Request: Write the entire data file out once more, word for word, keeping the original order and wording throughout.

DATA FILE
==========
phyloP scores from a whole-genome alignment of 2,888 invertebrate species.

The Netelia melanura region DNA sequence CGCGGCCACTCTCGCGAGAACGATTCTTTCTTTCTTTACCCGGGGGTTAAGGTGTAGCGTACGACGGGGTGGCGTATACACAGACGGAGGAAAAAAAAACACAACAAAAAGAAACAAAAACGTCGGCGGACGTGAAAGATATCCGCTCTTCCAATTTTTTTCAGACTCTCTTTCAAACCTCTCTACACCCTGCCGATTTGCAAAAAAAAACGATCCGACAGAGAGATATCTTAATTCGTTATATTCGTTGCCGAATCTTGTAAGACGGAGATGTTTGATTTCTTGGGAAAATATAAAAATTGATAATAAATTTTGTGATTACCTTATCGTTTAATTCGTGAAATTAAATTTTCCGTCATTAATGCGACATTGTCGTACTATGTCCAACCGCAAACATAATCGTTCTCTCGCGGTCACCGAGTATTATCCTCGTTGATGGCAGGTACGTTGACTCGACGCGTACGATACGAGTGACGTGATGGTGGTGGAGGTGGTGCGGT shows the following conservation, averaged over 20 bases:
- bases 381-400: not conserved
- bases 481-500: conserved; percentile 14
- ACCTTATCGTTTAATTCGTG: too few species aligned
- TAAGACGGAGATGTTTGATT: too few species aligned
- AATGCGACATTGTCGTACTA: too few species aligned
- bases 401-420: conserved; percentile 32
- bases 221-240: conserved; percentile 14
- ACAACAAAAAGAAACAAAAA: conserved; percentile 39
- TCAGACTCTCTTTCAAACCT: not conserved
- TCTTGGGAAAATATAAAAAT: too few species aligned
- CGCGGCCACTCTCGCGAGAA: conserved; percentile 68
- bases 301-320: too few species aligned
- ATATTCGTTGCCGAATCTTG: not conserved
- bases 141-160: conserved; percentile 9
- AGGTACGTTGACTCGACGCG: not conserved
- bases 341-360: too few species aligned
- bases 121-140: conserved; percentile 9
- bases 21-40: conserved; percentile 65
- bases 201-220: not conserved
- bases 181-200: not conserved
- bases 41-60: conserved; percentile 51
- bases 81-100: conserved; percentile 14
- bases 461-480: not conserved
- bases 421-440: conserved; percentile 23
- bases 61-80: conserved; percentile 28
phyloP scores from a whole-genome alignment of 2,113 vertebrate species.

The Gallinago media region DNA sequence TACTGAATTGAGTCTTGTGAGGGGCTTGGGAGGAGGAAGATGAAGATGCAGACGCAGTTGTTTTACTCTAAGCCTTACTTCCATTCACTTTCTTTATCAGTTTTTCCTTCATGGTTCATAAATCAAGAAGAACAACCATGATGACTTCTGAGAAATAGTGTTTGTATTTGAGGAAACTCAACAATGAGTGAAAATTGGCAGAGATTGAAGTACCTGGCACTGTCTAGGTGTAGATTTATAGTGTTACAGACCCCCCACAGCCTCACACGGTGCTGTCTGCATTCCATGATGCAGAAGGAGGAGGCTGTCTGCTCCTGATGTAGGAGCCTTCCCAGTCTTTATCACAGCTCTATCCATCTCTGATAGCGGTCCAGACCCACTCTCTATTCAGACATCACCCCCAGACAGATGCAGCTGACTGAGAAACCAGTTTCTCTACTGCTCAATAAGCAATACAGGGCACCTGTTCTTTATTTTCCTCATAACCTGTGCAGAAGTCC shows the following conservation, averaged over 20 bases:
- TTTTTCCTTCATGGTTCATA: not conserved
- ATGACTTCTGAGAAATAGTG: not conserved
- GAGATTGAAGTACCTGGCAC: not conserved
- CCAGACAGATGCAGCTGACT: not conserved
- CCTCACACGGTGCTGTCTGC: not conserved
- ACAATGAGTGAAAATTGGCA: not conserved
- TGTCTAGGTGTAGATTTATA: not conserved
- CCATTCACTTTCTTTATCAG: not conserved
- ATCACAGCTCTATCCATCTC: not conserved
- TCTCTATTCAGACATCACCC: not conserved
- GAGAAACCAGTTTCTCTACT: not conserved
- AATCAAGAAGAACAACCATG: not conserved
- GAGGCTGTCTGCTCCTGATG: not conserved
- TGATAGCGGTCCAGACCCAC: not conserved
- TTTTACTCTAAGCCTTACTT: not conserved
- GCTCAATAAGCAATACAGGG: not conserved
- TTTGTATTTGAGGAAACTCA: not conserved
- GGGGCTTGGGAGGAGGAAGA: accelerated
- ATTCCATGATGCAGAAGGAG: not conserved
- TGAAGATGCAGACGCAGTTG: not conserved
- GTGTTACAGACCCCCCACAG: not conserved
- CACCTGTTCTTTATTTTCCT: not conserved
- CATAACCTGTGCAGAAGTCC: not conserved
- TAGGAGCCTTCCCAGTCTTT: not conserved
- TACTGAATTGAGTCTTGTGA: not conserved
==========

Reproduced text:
phyloP scores from a whole-genome alignment of 2,888 invertebrate species.

The Netelia melanura region DNA sequence CGCGGCCACTCTCGCGAGAACGATTCTTTCTTTCTTTACCCGGGGGTTAAGGTGTAGCGTACGACGGGGTGGCGTATACACAGACGGAGGAAAAAAAAACACAACAAAAAGAAACAAAAACGTCGGCGGACGTGAAAGATATCCGCTCTTCCAATTTTTTTCAGACTCTCTTTCAAACCTCTCTACACCCTGCCGATTTGCAAAAAAAAACGATCCGACAGAGAGATATCTTAATTCGTTATATTCGTTGCCGAATCTTGTAAGACGGAGATGTTTGATTTCTTGGGAAAATATAAAAATTGATAATAAATTTTGTGATTACCTTATCGTTTAATTCGTGAAATTAAATTTTCCGTCATTAATGCGACATTGTCGTACTATGTCCAACCGCAAACATAATCGTTCTCTCGCGGTCACCGAGTATTATCCTCGTTGATGGCAGGTACGTTGACTCGACGCGTACGATACGAGTGACGTGATGGTGGTGGAGGTGGTGCGGT shows the following conservation, averaged over 20 bases:
- bases 381-400: not conserved
- bases 481-500: conserved; percentile 14
- ACCTTATCGTTTAATTCGTG: too few species aligned
- TAAGACGGAGATGTTTGATT: too few species aligned
- AATGCGACATTGTCGTACTA: too few species aligned
- bases 401-420: conserved; percentile 32
- bases 221-240: conserved; percentile 14
- ACAACAAAAAGAAACAAAAA: conserved; percentile 39
- TCAGACTCTCTTTCAAACCT: not conserved
- TCTTGGGAAAATATAAAAAT: too few species aligned
- CGCGGCCACTCTCGCGAGAA: conserved; percentile 68
- bases 301-320: too few species aligned
- ATATTCGTTGCCGAATCTTG: not conserved
- bases 141-160: conserved; percentile 9
- AGGTACGTTGACTCGACGCG: not conserved
- bases 341-360: too few species aligned
- bases 121-140: conserved; percentile 9
- bases 21-40: conserved; percentile 65
- bases 201-220: not conserved
- bases 181-200: not conserved
- bases 41-60: conserved; percentile 51
- bases 81-100: conserved; percentile 14
- bases 461-480: not conserved
- bases 421-440: conserved; percentile 23
- bases 61-80: conserved; percentile 28
phyloP scores from a whole-genome alignment of 2,113 vertebrate species.

The Gallinago media region DNA sequence TACTGAATTGAGTCTTGTGAGGGGCTTGGGAGGAGGAAGATGAAGATGCAGACGCAGTTGTTTTACTCTAAGCCTTACTTCCATTCACTTTCTTTATCAGTTTTTCCTTCATGGTTCATAAATCAAGAAGAACAACCATGATGACTTCTGAGAAATAGTGTTTGTATTTGAGGAAACTCAACAATGAGTGAAAATTGGCAGAGATTGAAGTACCTGGCACTGTCTAGGTGTAGATTTATAGTGTTACAGACCCCCCACAGCCTCACACGGTGCTGTCTGCATTCCATGATGCAGAAGGAGGAGGCTGTCTGCTCCTGATGTAGGAGCCTTCCCAGTCTTTATCACAGCTCTATCCATCTCTGATAGCGGTCCAGACCCACTCTCTATTCAGACATCACCCCCAGACAGATGCAGCTGACTGAGAAACCAGTTTCTCTACTGCTCAATAAGCAATACAGGGCACCTGTTCTTTATTTTCCTCATAACCTGTGCAGAAGTCC shows the following conservation, averaged over 20 bases:
- TTTTTCCTTCATGGTTCATA: not conserved
- ATGACTTCTGAGAAATAGTG: not conserved
- GAGATTGAAGTACCTGGCAC: not conserved
- CCAGACAGATGCAGCTGACT: not conserved
- CCTCACACGGTGCTGTCTGC: not conserved
- ACAATGAGTGAAAATTGGCA: not conserved
- TGTCTAGGTGTAGATTTATA: not conserved
- CCATTCACTTTCTTTATCAG: not conserved
- ATCACAGCTCTATCCATCTC: not conserved
- TCTCTATTCAGACATCACCC: not conserved
- GAGAAACCAGTTTCTCTACT: not conserved
- AATCAAGAAGAACAACCATG: not conserved
- GAGGCTGTCTGCTCCTGATG: not conserved
- TGATAGCGGTCCAGACCCAC: not conserved
- TTTTACTCTAAGCCTTACTT: not conserved
- GCTCAATAAGCAATACAGGG: not conserved
- TTTGTATTTGAGGAAACTCA: not conserved
- GGGGCTTGGGAGGAGGAAGA: accelerated
- ATTCCATGATGCAGAAGGAG: not conserved
- TGAAGATGCAGACGCAGTTG: not conserved
- GTGTTACAGACCCCCCACAG: not conserved
- CACCTGTTCTTTATTTTCCT: not conserved
- CATAACCTGTGCAGAAGTCC: not conserved
- TAGGAGCCTTCCCAGTCTTT: not conserved
- TACTGAATTGAGTCTTGTGA: not conserved